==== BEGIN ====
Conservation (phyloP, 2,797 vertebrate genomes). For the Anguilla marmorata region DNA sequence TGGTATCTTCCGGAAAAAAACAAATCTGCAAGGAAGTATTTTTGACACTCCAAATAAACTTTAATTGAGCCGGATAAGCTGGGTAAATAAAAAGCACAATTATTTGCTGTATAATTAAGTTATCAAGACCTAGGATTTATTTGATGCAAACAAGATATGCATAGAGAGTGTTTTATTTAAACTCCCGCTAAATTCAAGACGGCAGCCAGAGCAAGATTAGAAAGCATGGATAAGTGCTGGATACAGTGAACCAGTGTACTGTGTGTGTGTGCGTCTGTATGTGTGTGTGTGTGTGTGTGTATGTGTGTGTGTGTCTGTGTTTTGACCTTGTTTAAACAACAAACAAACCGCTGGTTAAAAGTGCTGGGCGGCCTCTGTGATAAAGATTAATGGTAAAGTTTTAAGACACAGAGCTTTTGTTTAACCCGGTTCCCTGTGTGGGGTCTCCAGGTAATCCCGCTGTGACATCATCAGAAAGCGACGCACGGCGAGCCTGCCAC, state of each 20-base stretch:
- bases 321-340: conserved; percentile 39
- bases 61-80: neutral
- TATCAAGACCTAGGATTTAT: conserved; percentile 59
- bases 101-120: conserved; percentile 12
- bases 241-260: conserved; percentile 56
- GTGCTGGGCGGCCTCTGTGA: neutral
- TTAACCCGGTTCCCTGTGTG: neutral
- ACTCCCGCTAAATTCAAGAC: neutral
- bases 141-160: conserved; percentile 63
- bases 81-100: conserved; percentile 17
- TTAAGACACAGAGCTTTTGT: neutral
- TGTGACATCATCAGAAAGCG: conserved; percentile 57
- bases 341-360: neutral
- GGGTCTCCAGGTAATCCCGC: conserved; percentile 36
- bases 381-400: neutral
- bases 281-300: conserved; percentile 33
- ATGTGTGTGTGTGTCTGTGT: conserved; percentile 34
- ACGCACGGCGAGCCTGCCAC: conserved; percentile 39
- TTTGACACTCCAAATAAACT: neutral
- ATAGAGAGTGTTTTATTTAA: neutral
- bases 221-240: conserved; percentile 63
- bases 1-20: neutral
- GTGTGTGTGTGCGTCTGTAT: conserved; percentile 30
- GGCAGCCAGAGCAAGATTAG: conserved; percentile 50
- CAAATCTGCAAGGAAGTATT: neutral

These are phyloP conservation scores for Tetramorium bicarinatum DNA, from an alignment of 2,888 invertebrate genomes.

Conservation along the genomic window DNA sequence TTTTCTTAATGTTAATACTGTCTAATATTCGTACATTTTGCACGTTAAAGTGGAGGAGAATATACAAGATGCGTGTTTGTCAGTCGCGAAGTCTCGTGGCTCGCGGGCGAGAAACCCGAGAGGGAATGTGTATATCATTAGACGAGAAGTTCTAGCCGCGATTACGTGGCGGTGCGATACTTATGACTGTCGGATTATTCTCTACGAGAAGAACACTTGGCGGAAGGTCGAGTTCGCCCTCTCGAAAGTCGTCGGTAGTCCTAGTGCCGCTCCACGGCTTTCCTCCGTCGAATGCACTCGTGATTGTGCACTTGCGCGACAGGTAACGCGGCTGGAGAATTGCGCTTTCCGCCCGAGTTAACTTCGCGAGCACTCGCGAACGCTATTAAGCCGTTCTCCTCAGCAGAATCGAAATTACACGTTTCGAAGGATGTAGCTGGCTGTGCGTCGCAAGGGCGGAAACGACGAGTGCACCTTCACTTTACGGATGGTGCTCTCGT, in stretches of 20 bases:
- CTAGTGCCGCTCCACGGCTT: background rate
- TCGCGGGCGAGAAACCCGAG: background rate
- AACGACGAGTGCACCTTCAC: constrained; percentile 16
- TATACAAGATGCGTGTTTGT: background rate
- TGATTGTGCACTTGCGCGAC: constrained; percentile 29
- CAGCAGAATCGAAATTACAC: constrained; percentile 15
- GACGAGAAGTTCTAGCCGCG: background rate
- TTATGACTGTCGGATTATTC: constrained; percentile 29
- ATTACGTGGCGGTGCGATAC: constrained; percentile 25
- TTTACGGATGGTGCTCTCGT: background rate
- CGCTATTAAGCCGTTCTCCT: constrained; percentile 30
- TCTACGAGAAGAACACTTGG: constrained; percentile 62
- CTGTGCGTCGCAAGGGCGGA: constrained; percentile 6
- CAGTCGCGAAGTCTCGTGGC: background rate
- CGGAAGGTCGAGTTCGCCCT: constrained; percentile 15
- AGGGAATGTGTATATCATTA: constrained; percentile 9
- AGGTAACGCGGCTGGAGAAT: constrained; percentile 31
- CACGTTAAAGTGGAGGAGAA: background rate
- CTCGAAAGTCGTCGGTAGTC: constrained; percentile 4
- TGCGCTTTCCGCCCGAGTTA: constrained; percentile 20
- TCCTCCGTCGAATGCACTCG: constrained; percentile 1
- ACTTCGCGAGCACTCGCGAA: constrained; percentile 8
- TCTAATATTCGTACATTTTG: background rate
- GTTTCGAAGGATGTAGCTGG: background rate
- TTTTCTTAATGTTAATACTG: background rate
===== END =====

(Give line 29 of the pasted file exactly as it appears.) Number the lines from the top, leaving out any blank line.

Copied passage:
- CTAGTGCCGCTCCACGGCTT: background rate